2010 AAPM Annual Meeting
Gregory Lanza, Washington University Medical School, St. Louis, MO, 63108
For more information about the American Association of Physicists in Medicine, visit aapm.org/

The field of nanotechnology in cancer includes the use of materials precisely constructed at the
molecular level to develop devices and novel imaging and therapy techniques to improve the
therapeutic ratio of cancer treatments. Recent advances in the application of nanotechnology to cancer
hold a great promise to improve the detection, treatment, and prevention of cancer. In this scientific
symposium, we will present a primer on the science of nanotechnology and discuss how it can be used
to improve the imaging and treatment of cancer, including radiation therapy. We will describe the latest
research and development in this exciting and rapidly advancing field. We will review newly developed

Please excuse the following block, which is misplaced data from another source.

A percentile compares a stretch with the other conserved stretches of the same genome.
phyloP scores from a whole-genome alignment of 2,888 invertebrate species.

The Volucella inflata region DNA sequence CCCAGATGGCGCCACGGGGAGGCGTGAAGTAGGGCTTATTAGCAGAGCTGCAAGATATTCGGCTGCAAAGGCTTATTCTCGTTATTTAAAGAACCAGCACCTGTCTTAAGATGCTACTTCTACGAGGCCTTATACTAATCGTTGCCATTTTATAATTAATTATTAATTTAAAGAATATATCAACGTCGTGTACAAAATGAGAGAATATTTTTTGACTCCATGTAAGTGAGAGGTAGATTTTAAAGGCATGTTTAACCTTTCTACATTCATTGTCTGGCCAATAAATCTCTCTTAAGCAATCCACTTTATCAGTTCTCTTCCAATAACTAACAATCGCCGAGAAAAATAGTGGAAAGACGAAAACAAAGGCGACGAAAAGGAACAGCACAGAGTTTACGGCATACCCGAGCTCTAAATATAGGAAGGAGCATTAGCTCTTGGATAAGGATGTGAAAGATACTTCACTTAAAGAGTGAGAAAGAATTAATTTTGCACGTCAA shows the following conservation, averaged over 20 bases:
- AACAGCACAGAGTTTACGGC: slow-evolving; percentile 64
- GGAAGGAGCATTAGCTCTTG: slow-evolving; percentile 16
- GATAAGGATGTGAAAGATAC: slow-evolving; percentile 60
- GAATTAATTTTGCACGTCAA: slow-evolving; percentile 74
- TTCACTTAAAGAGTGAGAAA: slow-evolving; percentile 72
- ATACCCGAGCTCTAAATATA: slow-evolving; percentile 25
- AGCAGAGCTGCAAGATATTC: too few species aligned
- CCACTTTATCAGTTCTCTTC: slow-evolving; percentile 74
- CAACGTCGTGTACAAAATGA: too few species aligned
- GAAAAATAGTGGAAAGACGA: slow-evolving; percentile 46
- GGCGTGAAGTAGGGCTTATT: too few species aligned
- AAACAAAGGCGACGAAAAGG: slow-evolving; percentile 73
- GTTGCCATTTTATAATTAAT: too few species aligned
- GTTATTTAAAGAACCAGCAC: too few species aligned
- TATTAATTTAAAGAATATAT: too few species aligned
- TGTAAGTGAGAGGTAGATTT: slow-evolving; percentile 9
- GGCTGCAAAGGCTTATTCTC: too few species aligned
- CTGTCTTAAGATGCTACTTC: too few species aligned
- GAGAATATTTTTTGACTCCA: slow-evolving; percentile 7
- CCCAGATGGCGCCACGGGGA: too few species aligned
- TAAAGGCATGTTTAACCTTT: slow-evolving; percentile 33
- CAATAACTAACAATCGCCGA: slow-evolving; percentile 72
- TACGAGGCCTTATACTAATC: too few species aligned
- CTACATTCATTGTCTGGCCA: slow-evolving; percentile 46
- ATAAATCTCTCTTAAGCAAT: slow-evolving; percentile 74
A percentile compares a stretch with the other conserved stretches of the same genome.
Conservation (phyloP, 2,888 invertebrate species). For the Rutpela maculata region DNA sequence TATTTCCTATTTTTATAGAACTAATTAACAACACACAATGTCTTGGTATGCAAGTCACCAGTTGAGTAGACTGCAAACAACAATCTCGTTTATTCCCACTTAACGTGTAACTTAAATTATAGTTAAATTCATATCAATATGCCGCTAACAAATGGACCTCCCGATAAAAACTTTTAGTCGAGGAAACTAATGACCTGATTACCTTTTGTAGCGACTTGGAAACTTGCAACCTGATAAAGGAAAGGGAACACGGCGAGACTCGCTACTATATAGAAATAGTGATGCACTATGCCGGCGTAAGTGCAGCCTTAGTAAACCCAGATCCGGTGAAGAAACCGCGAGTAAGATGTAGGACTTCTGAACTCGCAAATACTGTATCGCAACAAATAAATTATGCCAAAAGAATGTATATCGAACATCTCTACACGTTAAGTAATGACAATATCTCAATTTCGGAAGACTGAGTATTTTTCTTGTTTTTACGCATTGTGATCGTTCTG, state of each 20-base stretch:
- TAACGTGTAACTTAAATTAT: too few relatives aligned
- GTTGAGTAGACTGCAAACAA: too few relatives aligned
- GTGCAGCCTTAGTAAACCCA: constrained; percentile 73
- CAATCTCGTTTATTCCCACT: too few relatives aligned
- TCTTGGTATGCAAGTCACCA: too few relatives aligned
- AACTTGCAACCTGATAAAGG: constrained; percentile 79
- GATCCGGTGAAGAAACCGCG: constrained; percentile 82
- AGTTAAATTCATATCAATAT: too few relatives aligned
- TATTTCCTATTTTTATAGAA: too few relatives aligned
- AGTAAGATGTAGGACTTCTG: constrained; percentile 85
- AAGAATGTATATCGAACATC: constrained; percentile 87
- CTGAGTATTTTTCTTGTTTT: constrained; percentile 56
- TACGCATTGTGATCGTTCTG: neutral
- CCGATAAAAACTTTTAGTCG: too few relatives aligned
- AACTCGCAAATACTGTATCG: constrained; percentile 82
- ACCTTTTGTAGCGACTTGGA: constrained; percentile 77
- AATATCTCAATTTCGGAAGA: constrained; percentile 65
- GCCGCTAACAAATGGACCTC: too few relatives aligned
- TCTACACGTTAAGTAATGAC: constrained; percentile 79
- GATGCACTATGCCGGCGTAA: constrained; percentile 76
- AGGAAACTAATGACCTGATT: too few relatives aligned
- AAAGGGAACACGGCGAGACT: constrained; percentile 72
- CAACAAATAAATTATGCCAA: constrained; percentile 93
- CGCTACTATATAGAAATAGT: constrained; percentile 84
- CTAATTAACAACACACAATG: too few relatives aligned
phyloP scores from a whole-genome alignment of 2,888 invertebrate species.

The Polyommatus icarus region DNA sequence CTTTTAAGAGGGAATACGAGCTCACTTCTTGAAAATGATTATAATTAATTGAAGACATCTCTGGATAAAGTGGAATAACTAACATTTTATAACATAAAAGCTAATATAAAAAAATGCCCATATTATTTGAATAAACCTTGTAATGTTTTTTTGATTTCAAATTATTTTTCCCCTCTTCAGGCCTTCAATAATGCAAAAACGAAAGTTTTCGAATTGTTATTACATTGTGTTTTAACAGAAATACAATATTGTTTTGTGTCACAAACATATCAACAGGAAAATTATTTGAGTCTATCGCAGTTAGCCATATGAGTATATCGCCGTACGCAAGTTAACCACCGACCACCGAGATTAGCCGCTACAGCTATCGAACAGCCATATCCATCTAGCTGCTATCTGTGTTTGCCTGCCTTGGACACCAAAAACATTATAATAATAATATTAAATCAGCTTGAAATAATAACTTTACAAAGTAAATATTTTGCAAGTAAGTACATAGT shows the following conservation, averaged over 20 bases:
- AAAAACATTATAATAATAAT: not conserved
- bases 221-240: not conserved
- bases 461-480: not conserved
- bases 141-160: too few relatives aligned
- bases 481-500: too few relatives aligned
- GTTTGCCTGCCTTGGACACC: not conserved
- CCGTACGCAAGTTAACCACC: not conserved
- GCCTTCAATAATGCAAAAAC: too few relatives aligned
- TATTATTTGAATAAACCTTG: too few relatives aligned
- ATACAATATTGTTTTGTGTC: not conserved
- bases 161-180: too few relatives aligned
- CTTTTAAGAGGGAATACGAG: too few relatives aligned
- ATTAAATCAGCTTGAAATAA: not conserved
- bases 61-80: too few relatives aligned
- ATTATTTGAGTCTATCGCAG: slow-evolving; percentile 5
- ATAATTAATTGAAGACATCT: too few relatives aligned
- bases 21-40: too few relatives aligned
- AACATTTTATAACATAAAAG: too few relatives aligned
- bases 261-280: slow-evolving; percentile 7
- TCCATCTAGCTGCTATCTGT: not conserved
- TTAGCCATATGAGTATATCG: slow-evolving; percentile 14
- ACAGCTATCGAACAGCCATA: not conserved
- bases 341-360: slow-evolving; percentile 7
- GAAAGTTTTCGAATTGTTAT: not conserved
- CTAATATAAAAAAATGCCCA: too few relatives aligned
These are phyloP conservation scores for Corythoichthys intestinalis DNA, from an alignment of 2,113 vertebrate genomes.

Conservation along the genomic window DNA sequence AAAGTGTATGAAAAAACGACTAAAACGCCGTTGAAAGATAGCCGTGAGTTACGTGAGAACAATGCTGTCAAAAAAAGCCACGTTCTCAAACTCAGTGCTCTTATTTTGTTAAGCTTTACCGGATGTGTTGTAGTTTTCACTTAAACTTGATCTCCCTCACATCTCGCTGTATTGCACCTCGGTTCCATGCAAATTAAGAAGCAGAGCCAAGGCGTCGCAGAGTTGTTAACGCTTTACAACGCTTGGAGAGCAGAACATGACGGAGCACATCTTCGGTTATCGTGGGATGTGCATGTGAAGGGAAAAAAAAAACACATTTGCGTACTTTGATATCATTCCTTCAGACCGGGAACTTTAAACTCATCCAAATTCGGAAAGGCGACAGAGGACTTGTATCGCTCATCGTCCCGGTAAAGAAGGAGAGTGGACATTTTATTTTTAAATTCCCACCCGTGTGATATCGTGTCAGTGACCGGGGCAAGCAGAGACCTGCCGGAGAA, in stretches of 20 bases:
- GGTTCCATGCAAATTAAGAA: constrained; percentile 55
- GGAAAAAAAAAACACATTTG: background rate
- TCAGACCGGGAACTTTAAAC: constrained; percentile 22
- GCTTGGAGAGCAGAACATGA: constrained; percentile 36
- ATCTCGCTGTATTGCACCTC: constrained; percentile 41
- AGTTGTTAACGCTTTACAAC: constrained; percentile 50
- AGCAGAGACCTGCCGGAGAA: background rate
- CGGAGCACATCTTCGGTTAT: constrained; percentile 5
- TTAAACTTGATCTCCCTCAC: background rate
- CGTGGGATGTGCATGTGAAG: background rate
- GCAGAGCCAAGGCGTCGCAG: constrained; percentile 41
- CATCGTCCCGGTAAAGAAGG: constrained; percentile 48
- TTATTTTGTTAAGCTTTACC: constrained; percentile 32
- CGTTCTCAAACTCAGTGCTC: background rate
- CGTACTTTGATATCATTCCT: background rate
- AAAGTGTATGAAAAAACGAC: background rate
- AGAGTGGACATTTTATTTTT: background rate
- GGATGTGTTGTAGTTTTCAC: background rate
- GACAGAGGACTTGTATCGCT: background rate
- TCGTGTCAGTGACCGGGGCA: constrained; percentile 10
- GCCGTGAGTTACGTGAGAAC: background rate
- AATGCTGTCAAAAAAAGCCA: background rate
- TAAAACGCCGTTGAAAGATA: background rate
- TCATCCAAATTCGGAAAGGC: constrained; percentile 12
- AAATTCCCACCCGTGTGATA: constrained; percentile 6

cancer diagnostics and therapies, including the combination of imaging combined with drug delivery,
based on nanotechnology and identify future directions.
The specific objectives of the symposium are to:
− Provide a primer on nanotechnology in cancer and the science behind it.
− Describe the potential use of nanotechnology to improve the imaging of cancer and imaging
combined with drug delivery.
− Describe the potential use of nanotechnology to improve the treatment of cancer, including radiation treatment.
− Describe the potential use of nanotechnology to deliver the treatment directly to the tumor while sparing healthy tissue, including radiation treatment.
− Describe promising newly developed cancer diagnostics and therapies based on nanotechnology, future directions, and the role medical physicists can play to advance the field.
− Describe the challenges of translating nanotechnology from the academic bench to the clinic.

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